by BRAD ROLLINS
City council members on Thursday will discuss compensation for themselves for the first time since San Marcos voters in November approved a charter amendment allowing the city council to determine its own level of pay or reimbursement.
The issue is posted as an open-ended discussion that Mayor Susan Narvaiz said she sees as an opportunity for council members to air their ideas for how to go about accessing a dollar value for the time they spend at meetings, workshops and other events.
“Everybody may have a different idea on what they want to do and how they want to do it. …I think we are talking about trying to offset the cost of being in the office. I don’t think we want to draw an income on it and we shouldn’t expect that,” Narvaiz said.
The said she favors doing salary and compensation surveys of comparable cities of similar size and growth rate. The mayor said, “I have an idea of what I think is fair compensation but I don’t know if I’m prepared to say what I think.”
Council member John Thomaides said, “I’m generally in favor [of compensating city council members] within reason. … A lot of people could serve if there was some kind of adequte compensation but can’t because it currently costs money to serve. It the broadens base of those who could step up and we need more voices, more voices from average people who work for a living.”
Compensation is among the council’s table during its regular meeting this week, rescheduled from Tuesday evening to 7 p.m. Thursday. The regular meeting is preceded by a 6 p.m. workshop on city impact fees.
The council’s compensation discussion may center on determining a process for setting the council’s compensation or forgoing one altogether. Thomaides said he favors setting a citizens committee to make a recommendation to elected officials; council member Kim Porterfield said she doesn’t.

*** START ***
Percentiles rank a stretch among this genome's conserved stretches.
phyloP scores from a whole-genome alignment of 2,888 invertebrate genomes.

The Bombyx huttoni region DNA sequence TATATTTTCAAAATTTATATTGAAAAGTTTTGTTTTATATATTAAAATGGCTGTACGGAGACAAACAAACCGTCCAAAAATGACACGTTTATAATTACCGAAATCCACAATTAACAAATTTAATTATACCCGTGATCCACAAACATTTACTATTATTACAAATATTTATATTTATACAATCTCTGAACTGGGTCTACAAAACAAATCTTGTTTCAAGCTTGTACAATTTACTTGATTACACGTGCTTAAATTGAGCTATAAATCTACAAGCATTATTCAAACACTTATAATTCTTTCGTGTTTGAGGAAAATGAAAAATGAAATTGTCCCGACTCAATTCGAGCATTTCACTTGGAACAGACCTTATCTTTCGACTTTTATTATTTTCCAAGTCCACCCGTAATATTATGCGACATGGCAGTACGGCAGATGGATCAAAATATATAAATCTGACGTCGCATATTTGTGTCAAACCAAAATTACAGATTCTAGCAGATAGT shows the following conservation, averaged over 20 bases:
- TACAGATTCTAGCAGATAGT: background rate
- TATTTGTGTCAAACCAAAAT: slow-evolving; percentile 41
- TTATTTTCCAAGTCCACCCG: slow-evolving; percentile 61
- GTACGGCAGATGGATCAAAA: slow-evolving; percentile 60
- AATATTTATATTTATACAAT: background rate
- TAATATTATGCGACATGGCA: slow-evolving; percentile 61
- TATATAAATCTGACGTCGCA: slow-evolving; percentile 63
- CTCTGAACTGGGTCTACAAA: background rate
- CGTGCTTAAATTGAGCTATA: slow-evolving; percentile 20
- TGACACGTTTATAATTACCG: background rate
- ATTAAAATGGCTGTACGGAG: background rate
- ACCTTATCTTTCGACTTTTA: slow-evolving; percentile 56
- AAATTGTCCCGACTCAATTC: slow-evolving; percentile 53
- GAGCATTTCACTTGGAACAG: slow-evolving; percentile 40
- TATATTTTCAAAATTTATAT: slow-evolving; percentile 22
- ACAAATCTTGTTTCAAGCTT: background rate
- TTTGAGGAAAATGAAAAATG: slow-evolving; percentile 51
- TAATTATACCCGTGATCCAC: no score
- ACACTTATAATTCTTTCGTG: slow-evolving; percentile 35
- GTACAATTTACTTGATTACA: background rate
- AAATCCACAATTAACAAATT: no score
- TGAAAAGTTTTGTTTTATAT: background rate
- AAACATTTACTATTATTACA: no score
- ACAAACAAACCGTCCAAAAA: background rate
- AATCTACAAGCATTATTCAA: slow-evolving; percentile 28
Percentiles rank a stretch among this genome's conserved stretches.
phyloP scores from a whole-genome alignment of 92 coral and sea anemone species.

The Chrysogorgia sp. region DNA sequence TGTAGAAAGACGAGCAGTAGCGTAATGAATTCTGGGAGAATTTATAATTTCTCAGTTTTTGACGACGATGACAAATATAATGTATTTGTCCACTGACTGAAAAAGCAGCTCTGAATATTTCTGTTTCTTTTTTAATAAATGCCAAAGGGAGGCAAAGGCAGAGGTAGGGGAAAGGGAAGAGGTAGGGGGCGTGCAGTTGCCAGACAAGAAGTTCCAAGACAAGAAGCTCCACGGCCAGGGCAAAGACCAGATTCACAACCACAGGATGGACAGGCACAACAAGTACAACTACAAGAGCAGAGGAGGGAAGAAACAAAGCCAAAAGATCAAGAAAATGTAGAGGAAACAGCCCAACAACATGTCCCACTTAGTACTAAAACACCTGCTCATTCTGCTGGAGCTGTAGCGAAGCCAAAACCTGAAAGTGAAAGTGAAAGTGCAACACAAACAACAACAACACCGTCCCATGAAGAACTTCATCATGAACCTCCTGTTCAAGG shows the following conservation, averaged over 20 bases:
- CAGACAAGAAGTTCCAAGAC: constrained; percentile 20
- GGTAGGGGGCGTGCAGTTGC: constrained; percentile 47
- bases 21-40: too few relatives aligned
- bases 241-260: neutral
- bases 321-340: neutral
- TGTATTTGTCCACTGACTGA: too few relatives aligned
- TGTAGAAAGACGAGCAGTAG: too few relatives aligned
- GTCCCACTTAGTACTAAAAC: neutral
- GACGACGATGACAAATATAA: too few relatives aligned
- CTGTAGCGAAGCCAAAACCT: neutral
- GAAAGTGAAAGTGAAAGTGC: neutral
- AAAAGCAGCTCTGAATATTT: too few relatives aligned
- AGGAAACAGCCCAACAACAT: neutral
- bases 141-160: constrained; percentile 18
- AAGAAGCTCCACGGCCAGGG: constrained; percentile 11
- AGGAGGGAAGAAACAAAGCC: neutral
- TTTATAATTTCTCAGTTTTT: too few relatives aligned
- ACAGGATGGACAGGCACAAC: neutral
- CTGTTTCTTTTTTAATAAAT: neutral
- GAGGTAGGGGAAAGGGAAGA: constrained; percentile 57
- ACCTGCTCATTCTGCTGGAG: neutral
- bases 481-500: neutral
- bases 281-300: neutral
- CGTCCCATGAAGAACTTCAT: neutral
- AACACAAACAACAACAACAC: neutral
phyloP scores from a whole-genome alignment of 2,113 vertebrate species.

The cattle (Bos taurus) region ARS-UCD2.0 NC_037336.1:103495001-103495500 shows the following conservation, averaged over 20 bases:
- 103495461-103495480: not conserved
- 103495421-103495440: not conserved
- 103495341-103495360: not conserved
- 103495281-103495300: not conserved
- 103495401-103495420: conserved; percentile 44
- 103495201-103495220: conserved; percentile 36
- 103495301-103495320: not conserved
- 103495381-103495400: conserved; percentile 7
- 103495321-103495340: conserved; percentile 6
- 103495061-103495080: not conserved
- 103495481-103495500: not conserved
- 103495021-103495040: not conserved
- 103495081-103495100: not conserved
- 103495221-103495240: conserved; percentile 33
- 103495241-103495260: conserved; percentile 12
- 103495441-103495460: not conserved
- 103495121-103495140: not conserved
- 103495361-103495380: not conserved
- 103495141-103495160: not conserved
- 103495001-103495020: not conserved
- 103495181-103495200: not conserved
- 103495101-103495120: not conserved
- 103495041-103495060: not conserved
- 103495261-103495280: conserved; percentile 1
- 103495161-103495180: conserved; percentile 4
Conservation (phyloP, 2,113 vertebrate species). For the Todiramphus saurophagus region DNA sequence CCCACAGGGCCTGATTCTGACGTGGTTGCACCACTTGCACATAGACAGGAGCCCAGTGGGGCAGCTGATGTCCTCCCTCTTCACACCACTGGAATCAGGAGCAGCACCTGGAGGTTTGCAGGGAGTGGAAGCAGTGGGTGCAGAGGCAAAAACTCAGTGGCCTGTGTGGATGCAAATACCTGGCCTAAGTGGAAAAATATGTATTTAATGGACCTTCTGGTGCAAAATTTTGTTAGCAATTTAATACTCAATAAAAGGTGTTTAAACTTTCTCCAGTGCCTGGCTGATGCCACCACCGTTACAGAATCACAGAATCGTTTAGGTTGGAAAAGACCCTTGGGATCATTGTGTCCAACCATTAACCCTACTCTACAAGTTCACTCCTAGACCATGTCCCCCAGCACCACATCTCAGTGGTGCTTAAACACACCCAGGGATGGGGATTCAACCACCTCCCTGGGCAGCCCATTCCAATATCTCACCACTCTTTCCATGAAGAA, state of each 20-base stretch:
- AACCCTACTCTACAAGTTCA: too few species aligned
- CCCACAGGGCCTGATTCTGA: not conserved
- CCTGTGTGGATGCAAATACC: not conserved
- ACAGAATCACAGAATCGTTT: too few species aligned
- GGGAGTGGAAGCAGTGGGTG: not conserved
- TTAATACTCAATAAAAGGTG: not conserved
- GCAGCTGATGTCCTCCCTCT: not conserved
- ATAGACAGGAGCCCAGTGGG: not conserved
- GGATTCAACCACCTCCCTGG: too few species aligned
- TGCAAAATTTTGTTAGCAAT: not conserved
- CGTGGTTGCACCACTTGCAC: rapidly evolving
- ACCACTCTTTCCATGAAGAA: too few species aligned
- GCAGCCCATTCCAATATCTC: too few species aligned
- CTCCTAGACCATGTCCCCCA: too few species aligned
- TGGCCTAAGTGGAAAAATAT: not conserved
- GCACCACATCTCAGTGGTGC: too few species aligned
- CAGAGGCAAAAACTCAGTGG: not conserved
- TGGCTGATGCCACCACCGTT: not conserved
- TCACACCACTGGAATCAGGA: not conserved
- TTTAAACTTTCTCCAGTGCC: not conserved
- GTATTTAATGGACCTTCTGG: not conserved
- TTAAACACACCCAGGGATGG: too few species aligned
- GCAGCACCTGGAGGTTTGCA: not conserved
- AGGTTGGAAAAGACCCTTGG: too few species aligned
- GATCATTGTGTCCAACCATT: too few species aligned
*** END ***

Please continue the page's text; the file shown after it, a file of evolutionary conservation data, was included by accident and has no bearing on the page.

“I’m not really convinced that a citizens committee is necessary. We were elected to make these kinds of decisions and the charter amendment specifically says it will be set my city council. Certainly we want the public to have input on it but I think he most valuable guide is going to be looking at other cities to see what they do,” Porterfield said.
On Nov. 4, residents voted 8,903 to 2,187 to remove a line in the city charter that said, “Members of the city council shall serve without pay or compensation” and replace it with one that says, “City Council Compensation shall be set in a public forum by ordinance of the city council.”
The council takes up the issue after county officials –who statewide are almost always paid as a fulltime employees — received results of a consultant’s and citizen’s committees salary survey of comparable counties, a report the recommended, for example, increasing county commissioners salary and compensation from $74,792 to $87,869.
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